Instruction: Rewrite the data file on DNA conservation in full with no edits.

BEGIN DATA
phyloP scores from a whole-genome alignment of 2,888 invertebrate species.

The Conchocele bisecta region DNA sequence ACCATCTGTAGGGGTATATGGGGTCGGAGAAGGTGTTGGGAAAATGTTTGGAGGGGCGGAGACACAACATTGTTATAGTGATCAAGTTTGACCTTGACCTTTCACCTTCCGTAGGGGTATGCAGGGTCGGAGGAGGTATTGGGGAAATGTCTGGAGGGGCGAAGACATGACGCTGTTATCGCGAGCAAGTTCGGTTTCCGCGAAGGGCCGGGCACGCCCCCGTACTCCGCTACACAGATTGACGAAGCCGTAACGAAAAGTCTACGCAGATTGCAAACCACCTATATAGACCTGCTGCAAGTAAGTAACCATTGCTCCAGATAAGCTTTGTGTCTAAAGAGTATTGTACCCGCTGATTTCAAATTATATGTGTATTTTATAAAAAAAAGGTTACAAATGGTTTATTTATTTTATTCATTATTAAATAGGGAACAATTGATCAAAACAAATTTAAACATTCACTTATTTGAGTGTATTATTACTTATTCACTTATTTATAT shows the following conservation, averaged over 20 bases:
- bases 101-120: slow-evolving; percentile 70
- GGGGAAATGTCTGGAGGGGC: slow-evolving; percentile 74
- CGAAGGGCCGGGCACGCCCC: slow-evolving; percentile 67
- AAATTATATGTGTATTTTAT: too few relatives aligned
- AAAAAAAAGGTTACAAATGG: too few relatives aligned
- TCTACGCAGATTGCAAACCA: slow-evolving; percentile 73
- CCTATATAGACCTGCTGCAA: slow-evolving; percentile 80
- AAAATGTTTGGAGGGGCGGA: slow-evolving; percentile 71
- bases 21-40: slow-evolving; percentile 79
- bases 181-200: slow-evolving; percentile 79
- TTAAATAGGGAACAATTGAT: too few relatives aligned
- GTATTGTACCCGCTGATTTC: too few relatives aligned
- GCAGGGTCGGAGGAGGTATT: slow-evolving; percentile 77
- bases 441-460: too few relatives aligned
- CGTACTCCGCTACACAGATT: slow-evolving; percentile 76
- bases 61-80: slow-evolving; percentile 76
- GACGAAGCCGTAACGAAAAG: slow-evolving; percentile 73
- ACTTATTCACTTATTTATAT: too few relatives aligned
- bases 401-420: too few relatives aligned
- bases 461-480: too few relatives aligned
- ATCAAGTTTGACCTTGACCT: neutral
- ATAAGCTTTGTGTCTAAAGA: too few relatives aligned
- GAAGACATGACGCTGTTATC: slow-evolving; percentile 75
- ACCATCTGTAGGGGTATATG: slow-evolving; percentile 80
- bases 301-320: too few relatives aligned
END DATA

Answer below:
phyloP scores from a whole-genome alignment of 2,888 invertebrate species.

The Conchocele bisecta region DNA sequence ACCATCTGTAGGGGTATATGGGGTCGGAGAAGGTGTTGGGAAAATGTTTGGAGGGGCGGAGACACAACATTGTTATAGTGATCAAGTTTGACCTTGACCTTTCACCTTCCGTAGGGGTATGCAGGGTCGGAGGAGGTATTGGGGAAATGTCTGGAGGGGCGAAGACATGACGCTGTTATCGCGAGCAAGTTCGGTTTCCGCGAAGGGCCGGGCACGCCCCCGTACTCCGCTACACAGATTGACGAAGCCGTAACGAAAAGTCTACGCAGATTGCAAACCACCTATATAGACCTGCTGCAAGTAAGTAACCATTGCTCCAGATAAGCTTTGTGTCTAAAGAGTATTGTACCCGCTGATTTCAAATTATATGTGTATTTTATAAAAAAAAGGTTACAAATGGTTTATTTATTTTATTCATTATTAAATAGGGAACAATTGATCAAAACAAATTTAAACATTCACTTATTTGAGTGTATTATTACTTATTCACTTATTTATAT shows the following conservation, averaged over 20 bases:
- bases 101-120: slow-evolving; percentile 70
- GGGGAAATGTCTGGAGGGGC: slow-evolving; percentile 74
- CGAAGGGCCGGGCACGCCCC: slow-evolving; percentile 67
- AAATTATATGTGTATTTTAT: too few relatives aligned
- AAAAAAAAGGTTACAAATGG: too few relatives aligned
- TCTACGCAGATTGCAAACCA: slow-evolving; percentile 73
- CCTATATAGACCTGCTGCAA: slow-evolving; percentile 80
- AAAATGTTTGGAGGGGCGGA: slow-evolving; percentile 71
- bases 21-40: slow-evolving; percentile 79
- bases 181-200: slow-evolving; percentile 79
- TTAAATAGGGAACAATTGAT: too few relatives aligned
- GTATTGTACCCGCTGATTTC: too few relatives aligned
- GCAGGGTCGGAGGAGGTATT: slow-evolving; percentile 77
- bases 441-460: too few relatives aligned
- CGTACTCCGCTACACAGATT: slow-evolving; percentile 76
- bases 61-80: slow-evolving; percentile 76
- GACGAAGCCGTAACGAAAAG: slow-evolving; percentile 73
- ACTTATTCACTTATTTATAT: too few relatives aligned
- bases 401-420: too few relatives aligned
- bases 461-480: too few relatives aligned
- ATCAAGTTTGACCTTGACCT: neutral
- ATAAGCTTTGTGTCTAAAGA: too few relatives aligned
- GAAGACATGACGCTGTTATC: slow-evolving; percentile 75
- ACCATCTGTAGGGGTATATG: slow-evolving; percentile 80
- bases 301-320: too few relatives aligned